State Ed Board Wants More Counselors In Missouri Public Schools | KBIA

State Ed Board Wants More Counselors In Missouri Public Schools

Oct 22, 2019
Originally published on October 23, 2019 6:24 pm

The Missouri State Board of Education took steps Tuesday toward putting more counselors and support staff in the state’s public schools.

Counselors in Missouri currently serve an average of 347 students, according to the American School Counselor Association. That’s under the state requirement of a ratio of one counselor per 400 students but significantly higher than its recommendation of a counselor serving 250 students each.

The state school board is considering moving up the required ratio to one counselor for every 250 students and then a recommended ratio to one per 160 students. The board advanced the rule-change process at its monthly meeting.

Fewer than half of districts in the state currently meet the proposed new requirement, according to Assistant Education Commissioner Chris Neale, and fewer than 10% meet the desired ratio.

“So we hope that this helps drive some resources in the direction of a real need that we have,” Neale said.

Educators and school social workers called for more staffing and resources as a way to prevent school shootings following the 2018 Parkland school massacre.

‘Disastrous’ decline of gifted learning in rural schools

The board also heard a recommendation to reinstate a rule that, when it ended, resulted in what the chairman of an advisory panel called a “disastrous” decline of gifted and talented instruction in rural schools. 

Gifted and talented programs pull students who score highly on aptitude tests into special classrooms or even schools where they receive more rigorous coursework.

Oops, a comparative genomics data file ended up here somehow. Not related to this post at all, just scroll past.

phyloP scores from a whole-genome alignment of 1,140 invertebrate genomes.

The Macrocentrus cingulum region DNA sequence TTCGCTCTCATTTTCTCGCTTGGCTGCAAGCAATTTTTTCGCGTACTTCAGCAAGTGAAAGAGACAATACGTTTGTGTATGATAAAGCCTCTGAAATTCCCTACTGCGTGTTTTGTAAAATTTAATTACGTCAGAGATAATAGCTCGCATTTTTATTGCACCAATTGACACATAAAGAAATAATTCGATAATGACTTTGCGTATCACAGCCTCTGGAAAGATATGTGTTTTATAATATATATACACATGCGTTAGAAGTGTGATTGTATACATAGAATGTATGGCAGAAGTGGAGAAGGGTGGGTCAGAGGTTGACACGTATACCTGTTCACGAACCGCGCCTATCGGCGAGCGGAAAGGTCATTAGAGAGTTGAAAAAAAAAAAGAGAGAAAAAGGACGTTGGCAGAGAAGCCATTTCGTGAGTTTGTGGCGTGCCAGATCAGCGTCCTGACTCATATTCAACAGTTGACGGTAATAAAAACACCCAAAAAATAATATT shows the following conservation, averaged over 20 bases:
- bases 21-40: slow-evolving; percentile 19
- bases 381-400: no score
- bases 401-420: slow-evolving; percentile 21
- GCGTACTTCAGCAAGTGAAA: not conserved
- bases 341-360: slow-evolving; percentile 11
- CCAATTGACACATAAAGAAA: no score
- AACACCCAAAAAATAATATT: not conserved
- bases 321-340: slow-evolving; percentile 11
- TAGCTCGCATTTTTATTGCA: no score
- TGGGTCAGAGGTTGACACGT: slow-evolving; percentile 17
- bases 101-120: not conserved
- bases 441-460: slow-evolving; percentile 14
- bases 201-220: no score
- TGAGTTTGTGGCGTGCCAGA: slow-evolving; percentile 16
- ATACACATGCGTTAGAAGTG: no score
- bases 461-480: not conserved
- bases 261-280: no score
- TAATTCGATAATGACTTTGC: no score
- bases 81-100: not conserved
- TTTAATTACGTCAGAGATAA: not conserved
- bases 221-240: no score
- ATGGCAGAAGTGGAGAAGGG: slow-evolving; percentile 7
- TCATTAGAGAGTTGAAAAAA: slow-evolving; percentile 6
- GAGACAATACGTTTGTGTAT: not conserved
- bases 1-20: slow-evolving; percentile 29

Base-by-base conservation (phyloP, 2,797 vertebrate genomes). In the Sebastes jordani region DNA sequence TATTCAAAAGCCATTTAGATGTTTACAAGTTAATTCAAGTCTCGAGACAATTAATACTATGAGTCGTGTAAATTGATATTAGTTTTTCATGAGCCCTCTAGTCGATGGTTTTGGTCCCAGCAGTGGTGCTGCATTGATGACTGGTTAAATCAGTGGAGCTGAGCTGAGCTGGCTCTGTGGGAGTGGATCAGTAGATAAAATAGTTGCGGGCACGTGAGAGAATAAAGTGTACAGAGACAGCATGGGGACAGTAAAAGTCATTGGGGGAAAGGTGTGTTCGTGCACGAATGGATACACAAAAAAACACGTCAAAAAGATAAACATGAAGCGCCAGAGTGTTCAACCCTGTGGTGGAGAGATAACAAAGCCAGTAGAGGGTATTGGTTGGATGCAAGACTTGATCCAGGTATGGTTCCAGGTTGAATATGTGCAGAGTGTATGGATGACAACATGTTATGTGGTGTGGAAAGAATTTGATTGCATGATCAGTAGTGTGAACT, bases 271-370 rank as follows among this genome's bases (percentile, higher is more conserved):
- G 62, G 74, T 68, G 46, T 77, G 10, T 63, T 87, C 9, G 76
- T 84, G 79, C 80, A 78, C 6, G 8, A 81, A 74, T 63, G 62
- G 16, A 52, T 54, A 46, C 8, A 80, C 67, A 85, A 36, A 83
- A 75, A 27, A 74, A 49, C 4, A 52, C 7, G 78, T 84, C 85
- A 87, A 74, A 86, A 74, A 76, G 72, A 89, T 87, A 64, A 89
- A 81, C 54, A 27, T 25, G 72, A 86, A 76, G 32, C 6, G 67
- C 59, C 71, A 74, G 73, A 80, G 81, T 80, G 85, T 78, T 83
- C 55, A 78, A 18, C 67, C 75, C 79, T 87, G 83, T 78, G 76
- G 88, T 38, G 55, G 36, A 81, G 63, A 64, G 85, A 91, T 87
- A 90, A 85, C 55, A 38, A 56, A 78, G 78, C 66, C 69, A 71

An advisory panel on gifted learning delivered its biannual update on the state of gifted education in Missouri, which currently serves about 32,000 of 883,000 children.

When a mandate that districts offer gifted learning went away in 2006, advisory panel Chairman Steven Coxon told the board the impact was hard-felt in rural Missouri.

“One after the other, over 100 programs in the state,” said Coxon, who teaches at Maryville University. “And that’s a disaster for the talent development and long-term economic viability by draining that talent potential, particularly from our rural areas.”

There were 307 gifted programs in 2004. That number had dropped to 223 by 2013 as districts cut costs. Funding for gifted instruction has declined about $13 million in the past decade.

The number of programs for high-achieving students statewide is rebounding since the recession everywhere but the Bootheel. Gifted programs, of which there are now 239 across the state, are more prevalent in urban districts than rural ones.

Inequality in school accountability?

Last week, Missouri school districts got their report cards from the state. This week, state education officials got back to work on rewriting the criteria for evaluating schools.

The state school board added an additional day to this monthly meeting in order to take a closer look at how the education department is overhauling its Missouri School Improvement Program.

One section of the proposed new program was about equity and access. But during the public comment period, there was a lot of concern about the state overstepping. So the equity and access standards were deleted or moved elsewhere in the plan.

The change worried Carol Hallquist, who represents Kansas City on the state board. She pointed out that most everyone sitting at the table was white.

“I think we cannot underestimate our lack of diversity,” Hallquist said Monday. “And I wondered if you reached out to people who are more diverse to ask them for their input.”

Mike Jones, from St. Louis, is the only black member of the board. He’s currently serving on an expired term.

The latest round of standardized testing showed a persistent achievement gap for Missouri’s black students.

KCUR's Elle Moxley contributed reporting

Follow Ryan on Twitter: @rpatrickdelaney

Send questions and comments about this story to feedback@stlpublicradio.org

Copyright 2019 St. Louis Public Radio. To see more, visit St. Louis Public Radio.